Costumes, Candy and Christians

2 Nov

It seems my blog can’t resist devolving into a special on holidays: I recently wrote a post about Labor Day and its origins. I did a piece on Columbus Day and its underlying ironies. And now, albeit a couple days late, I’m doing one on Halloween.

That’s because holidays are simply marketing, at its best. How we celebrate and what we celebrate has been formed through countless years of commercials, songs, movies and television shows.  Such things make a Texas girl who’d never seen snow before, envision a White Christmas year after year.  And fear goblins and ghouls when my Halloweens consisted of annual fall festivals at church, wear dressing as various characters from the Bible was en vogue. 


According to the Long Island Press, Halloween is the second largest commercial holiday in America, raking in “approximately $6.9 billion a year.” How did the holiday and its celebration become so popular and acceptable?

While working that fateful day of October, I saw miniature princesses, tiny superheroes, kid-size animals and monsters parading through the stores in the mall, yelling “TRICK or TREAT” and thrusting pretty pumpkin pails before wooed store managers eagerly shelling out candied goods.

That evening, on the other side of the tracks, I beheld a similar scene. Sadly, this caravan of children couldn’t boast of any identifiable princesses, monsters or heroes. Every costume was composed from things already hanging in the kids’ closets. Dresses normally reserved for church were adorned with transforming trinkets. T-shirts and jeans were disguised by accessories. Heels borrowed from a mother or sister clacked loudly under tiny feet. Smeared baby powder, it seems, gave the children ghoulish hues.

Thankfully, no one was there to laugh at their meager costuming. Or spoil their excitement for the night’s trek.

Both groups, both the haves and the have nots, held the same air of entitlement and eagerness for the night’s festivities. “This is my night,” their glowing faces stated with glee.

It’s the same look I witnessed the night before at a nightclub’s Halloween party. Here, the favored choices were career-related uniforms–altered to bear much more leg and chest than the typical dress code allows.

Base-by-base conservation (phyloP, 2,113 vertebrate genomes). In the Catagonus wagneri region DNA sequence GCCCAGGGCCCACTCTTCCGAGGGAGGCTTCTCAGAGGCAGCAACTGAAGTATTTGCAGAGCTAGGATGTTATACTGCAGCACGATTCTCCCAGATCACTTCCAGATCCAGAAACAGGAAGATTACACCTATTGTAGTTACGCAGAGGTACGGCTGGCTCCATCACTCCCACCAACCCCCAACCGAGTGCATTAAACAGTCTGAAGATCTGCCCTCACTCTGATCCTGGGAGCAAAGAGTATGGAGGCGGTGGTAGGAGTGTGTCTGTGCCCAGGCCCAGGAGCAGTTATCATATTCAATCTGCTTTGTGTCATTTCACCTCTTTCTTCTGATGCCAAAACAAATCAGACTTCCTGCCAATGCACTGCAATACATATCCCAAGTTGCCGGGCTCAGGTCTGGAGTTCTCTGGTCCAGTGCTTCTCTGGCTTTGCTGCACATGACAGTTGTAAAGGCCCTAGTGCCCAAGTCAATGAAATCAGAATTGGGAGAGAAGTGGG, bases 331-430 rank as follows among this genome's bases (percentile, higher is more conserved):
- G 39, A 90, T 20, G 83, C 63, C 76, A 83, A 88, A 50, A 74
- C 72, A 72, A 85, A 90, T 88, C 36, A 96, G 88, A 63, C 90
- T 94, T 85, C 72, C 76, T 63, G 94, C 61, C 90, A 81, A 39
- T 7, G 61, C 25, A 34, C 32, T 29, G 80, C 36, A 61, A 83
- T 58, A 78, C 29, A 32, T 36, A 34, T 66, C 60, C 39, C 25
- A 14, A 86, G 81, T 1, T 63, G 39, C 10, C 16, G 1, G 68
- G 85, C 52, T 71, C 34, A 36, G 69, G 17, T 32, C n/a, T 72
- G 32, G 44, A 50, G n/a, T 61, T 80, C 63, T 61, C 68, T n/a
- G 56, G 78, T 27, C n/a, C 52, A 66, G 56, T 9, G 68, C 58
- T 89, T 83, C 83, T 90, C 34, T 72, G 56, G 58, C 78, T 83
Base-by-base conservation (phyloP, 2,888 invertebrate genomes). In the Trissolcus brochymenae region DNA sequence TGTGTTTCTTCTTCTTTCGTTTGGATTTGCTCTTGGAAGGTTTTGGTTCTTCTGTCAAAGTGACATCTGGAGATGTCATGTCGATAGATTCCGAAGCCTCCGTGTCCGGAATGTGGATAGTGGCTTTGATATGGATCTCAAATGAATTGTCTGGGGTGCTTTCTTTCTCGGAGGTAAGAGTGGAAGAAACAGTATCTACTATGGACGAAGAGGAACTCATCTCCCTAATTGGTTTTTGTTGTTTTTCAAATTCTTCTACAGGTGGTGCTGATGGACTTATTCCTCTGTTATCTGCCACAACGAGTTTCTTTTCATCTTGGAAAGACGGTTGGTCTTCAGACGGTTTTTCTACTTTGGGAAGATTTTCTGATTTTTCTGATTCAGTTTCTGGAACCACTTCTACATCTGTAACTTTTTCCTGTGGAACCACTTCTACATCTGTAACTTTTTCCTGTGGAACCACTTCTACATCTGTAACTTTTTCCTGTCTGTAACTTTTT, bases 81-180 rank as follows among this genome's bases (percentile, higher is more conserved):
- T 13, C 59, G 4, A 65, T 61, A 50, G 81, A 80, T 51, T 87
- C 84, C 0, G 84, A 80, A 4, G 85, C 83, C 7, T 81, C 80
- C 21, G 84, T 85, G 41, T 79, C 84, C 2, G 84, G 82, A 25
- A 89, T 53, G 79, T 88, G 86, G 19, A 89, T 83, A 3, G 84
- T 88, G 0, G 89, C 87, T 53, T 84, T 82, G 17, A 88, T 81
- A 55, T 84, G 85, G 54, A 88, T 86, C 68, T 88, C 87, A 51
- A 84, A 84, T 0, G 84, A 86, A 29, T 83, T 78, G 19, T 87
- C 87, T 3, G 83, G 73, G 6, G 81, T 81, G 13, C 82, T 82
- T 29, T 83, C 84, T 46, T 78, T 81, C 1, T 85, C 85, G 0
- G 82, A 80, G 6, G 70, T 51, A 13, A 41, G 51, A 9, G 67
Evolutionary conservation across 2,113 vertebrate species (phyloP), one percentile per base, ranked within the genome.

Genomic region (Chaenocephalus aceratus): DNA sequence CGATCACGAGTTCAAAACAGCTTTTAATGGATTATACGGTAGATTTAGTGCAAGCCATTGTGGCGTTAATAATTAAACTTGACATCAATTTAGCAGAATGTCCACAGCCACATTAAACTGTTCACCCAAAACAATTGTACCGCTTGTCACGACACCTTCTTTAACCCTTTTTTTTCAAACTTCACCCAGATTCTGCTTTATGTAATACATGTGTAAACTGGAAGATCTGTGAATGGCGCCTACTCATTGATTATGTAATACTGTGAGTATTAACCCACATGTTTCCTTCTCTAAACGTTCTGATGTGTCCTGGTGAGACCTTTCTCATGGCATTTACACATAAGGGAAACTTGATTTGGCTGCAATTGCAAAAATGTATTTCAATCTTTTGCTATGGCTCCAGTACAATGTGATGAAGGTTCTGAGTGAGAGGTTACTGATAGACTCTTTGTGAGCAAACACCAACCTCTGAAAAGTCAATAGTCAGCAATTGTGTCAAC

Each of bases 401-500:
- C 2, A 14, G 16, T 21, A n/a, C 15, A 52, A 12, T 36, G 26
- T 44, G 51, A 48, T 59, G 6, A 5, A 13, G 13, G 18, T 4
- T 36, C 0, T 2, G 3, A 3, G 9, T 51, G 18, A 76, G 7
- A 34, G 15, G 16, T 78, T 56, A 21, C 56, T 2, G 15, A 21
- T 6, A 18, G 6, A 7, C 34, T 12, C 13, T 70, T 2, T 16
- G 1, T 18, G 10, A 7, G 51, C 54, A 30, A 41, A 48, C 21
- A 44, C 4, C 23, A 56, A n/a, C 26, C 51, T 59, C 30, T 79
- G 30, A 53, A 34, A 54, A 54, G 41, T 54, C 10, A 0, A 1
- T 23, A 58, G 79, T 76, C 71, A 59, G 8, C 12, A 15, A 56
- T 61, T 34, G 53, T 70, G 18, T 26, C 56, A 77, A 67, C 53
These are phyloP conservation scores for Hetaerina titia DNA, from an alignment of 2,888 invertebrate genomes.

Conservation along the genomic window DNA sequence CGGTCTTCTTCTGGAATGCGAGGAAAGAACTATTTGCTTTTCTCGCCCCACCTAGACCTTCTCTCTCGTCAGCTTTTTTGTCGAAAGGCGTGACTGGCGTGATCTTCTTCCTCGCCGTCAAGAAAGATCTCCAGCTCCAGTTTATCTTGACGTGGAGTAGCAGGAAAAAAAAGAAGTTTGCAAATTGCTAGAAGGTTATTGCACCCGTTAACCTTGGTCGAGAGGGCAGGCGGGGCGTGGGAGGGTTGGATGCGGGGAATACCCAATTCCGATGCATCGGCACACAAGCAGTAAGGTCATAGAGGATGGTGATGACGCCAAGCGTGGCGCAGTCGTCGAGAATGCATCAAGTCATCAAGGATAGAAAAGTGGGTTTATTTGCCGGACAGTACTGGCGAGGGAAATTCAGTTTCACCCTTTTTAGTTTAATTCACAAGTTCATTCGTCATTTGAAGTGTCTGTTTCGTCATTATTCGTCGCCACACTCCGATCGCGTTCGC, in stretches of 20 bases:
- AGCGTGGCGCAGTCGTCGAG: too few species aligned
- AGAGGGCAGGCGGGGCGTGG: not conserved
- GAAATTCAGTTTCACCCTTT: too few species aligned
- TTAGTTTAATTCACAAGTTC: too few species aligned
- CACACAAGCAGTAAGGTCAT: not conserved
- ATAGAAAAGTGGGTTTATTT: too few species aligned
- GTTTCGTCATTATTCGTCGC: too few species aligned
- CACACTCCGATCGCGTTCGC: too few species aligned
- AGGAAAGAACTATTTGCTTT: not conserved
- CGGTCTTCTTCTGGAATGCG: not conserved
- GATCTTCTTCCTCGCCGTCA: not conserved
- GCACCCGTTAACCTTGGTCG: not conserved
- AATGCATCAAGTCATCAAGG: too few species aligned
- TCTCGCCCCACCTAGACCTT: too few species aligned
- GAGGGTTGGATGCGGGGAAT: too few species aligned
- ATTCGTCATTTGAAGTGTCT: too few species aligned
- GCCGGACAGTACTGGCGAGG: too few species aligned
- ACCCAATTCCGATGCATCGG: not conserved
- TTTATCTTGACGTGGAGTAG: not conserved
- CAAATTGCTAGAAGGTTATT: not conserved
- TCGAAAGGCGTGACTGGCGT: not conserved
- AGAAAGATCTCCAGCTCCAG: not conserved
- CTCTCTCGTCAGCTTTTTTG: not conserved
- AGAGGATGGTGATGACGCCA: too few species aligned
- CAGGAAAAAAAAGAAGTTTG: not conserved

Halloween invites children and adults from all walks of life to play dress-up and transform into the object of their fantasies and dreams without judgment or censorship.

A night of mystery, where absolutely nothing is what it seems.

So mysterious, in fact, that few understand why they don a costume or offer candy.

I became curious. So, I found an interesting article on the holiday’s history. Here’s a rough summary:

Halloween is a derivative of Hallow’s Eve (hallow means saint in Old English). All Hallow’s Day or All Saint’s Day was designated as November 1st to replace the Pagan holiday of Samhain. All Soul’s Day (now Dia de los Muertos) was celebrated on November 2nd as a day to honor the non-saints who had died.  To celebrate, the poor would trade prayers for the dead for food as they went door to door. “It was widely believed at the time that the souls of the dead would await passage into heaven until enough people prayed for their souls.” Ironically, the whole thing was an attempt by the church to prevent converted Christians from celebrating the Pagan holiday, Samhain.

“About 2000 years ago,” the Celts believed the new year began on November 1st. The end of the year symbolized death to the Pagans and was associated with the harsh winter and its countless victims. These nights were commemorated by the Samhain festival. On the final night of the year, Celts believed the line between the living and dead was blurred—they “ believed the night before the New Year, that the wall between the living and the dead was open, allowing spirits of the dead, both good and bad, to mingle among the living.” According to tradition, on this night, faeries went around disguised as “beggars” asking for food. “Those that gave food to the faeries were rewarded. . .those that did not were punished.”

So, first Samrain, then Hallow’s Eve, now Halloween.

The holiday’s popularity in the States grew thanks to the work of Irish Catholic immigrants, who in the 1800s campaigned to get the holiday on public calendars. As often happens, when the holiday grew in popularity, its religious and supernatural attachment was forgotten and the holiday was promoted as one for family and community fun.

2000 years later, the practice of costuming and “trick or treating” continues, if only to escape from humdrum reality.

Until next time.


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